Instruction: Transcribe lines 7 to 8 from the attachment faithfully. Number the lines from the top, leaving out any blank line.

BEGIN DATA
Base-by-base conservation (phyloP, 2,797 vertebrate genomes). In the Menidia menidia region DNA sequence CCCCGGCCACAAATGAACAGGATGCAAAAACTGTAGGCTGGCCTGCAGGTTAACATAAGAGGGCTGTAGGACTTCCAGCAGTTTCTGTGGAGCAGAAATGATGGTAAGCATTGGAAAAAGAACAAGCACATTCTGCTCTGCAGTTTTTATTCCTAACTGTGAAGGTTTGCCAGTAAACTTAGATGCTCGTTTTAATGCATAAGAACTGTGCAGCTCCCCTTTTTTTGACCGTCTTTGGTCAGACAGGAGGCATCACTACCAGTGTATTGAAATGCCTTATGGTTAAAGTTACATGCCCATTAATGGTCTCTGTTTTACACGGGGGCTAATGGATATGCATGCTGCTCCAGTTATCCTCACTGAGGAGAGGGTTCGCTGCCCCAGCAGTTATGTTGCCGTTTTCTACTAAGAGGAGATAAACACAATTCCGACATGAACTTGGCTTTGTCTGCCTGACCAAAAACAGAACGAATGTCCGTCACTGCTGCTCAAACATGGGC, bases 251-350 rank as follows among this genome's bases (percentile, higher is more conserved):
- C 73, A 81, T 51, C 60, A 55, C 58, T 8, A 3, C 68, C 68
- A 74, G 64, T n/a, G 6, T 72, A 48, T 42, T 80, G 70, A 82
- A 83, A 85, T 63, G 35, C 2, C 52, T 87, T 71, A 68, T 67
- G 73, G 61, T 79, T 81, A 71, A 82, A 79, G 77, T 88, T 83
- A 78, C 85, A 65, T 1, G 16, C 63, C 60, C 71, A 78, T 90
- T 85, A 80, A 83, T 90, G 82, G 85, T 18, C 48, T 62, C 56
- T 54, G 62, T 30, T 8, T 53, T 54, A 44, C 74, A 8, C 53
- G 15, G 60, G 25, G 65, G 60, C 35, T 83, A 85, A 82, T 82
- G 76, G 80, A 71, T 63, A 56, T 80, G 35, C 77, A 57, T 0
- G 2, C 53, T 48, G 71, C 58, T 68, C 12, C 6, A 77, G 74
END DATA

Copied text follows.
- T 85, A 80, A 83, T 90, G 82, G 85, T 18, C 48, T 62, C 56
- T 54, G 62, T 30, T 8, T 53, T 54, A 44, C 74, A 8, C 53